Tobacco use of Canadians, 2012 and 2013

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Exposure to tobacco through smoking cigarettes or use of other tobacco products has been associated with a range of adverse health effects including several types of cancer (e.g. lung, stomach, liver, and oral cancers), coronary heart disease, and asthma.Note 1, Note 2 The most common routes of exposure to tobacco are by smoking cigarettes, using other tobacco products, or through second-hand smoke.Note 3 Cotinine is a by-product of the metabolism of nicotine (a chemical found in tobacco products) in the human body; the measured levels in urine reflect recent exposure to tobacco.Note 4

Urine cotinine concentrationNote 5 and self-reported smoking statusNote 6

Results from the 2012 and 2013 Canadian Health Measures Survey (CHMS) indicate that average urine cotinine concentration of Canadians aged 12 to 79 was significantly higher among those who reported being daily or occasional smokers compared with those who reported being non-smokers. Smokers had an average cotinine concentration of 490 nanograms per millilitre (ng/mL) of cotinine in their urine (Chart 1). Among non-smokers aged 12 to 79, 89% had urine cotinine concentrations that were below the limit of detection (1.1 ng/mL) (data not shown).

Among smokers aged 12 to 79 year olds, 60 to 79 year olds had the highest urine cotinine concentration (940 ng/mL) and 12 to 39 year olds had the lowest (270 ng/mL) (Chart 1). Among smokers aged 40 to 59, males had a higher concentration of cotinine in their urine (840 ng/mL) compared with females (710 ng/mL) (Chart 1).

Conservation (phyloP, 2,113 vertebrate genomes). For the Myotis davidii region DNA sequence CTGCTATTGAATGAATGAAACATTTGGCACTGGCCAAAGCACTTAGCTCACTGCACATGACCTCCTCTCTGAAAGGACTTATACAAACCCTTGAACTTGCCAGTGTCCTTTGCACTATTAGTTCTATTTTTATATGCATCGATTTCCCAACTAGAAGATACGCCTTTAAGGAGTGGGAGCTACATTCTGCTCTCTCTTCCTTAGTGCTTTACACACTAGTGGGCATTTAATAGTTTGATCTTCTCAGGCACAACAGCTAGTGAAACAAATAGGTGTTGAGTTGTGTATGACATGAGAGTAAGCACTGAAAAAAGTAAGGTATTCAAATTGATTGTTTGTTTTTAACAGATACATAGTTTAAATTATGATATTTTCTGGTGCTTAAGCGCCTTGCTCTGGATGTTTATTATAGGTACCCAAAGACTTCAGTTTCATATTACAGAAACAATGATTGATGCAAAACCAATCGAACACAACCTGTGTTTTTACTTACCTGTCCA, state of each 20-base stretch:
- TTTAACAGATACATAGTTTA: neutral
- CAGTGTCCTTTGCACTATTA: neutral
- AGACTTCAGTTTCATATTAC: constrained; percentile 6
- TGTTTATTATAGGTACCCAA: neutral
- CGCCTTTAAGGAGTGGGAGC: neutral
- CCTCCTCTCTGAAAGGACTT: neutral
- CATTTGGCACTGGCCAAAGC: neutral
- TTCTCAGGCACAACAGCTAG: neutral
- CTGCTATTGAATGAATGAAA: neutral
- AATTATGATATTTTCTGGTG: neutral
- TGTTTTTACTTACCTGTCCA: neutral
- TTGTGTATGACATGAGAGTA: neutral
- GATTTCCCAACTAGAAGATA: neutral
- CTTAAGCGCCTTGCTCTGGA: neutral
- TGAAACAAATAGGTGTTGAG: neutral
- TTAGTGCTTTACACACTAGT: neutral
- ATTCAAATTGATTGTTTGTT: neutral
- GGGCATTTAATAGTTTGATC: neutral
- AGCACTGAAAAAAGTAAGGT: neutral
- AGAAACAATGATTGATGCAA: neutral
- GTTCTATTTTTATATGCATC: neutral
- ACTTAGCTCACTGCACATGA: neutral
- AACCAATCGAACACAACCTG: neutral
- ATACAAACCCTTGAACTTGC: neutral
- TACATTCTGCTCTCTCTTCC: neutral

Chart 1 Average urine cotinine concentration in self-reported smokers aged 12 to 79, by sex and age group, household population, Canada, 2012 and 2013

Description for chart 1

Prevalence of smoking based on urine cotinine concentration versus self-reported smoking status

Individuals with a urine cotinine concentration of greater than 50 ng/mL are classified as smokers.Note 5 Results indicate that 21% or about 1 in 5 Canadians aged 12 to 79 years were smokers based on their measured urine cotinine concentration (Chart 2). Smoking was more prevalent among males (25%) than females (17%) and among middle-aged adults 40 to 59 years (27%) than among the older and younger age groups (Chart 2).

Among Canadians who reported being a daily or occasional smoker, approximately 3% had measured urine cotinine levels less than or equal to 50 ng/mL (data not shown). On the other hand, 10% of self-reported non-smokers had a urine cotinine concentration greater than 50 ng/mL. The prevalence of Canadians who reported being a daily or occasional smoker was not significantly different from those with measured urine cotinine concentration above 50 ng/mL.

Chart 2 Prevalence of smokers based on measured urinary cotinine concentration and self-report, by sex and age group, household population aged 12 to 79, Canada, 2012 and 2013

Description for chart 2

Exposure to second-hand smokeNote 7 among non-smokers

Among self-reported non-smokers, 21% indicated being exposed to second-hand smoke (data not shown). Canadians aged 12 to 19 had the highest prevalence of exposure to second-hand smoke (31%) compared with older and younger non-smokers. Approximately 13% of children aged 6 to 11 (who are assumed to be non-smokers), 25% of adults aged 20 to 39, 20% of adults aged 40 to 59, and 12% of older adults aged 60 to 79 reported being exposed to second-hand smoke (data not shown).